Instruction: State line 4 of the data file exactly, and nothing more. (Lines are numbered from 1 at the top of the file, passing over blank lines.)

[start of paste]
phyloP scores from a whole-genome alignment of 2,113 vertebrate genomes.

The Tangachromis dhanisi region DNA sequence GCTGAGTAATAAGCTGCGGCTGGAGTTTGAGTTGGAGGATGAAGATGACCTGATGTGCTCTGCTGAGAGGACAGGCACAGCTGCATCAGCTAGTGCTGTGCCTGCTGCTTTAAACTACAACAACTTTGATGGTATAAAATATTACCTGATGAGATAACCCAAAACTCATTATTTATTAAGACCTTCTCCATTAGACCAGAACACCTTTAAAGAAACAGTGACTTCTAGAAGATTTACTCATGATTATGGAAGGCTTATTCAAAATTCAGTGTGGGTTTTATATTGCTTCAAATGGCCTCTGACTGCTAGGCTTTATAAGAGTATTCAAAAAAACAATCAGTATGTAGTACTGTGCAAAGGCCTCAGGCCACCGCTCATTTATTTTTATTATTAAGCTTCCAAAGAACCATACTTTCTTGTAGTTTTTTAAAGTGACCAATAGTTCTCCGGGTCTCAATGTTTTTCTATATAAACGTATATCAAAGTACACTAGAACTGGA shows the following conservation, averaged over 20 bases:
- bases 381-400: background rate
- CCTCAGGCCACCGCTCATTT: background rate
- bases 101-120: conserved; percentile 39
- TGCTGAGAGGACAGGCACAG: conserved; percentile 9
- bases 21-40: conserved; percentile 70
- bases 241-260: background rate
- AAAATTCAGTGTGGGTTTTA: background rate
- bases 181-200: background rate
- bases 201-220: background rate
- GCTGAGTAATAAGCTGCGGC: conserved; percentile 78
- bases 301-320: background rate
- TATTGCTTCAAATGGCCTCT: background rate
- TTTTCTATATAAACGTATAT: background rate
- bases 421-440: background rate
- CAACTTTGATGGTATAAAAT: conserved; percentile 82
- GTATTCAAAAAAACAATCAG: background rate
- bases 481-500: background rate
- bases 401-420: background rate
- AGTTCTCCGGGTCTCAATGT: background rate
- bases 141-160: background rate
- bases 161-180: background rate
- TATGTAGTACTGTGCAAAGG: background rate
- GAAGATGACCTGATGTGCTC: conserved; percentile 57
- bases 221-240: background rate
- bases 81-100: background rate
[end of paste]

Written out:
- CCTCAGGCCACCGCTCATTT: background rate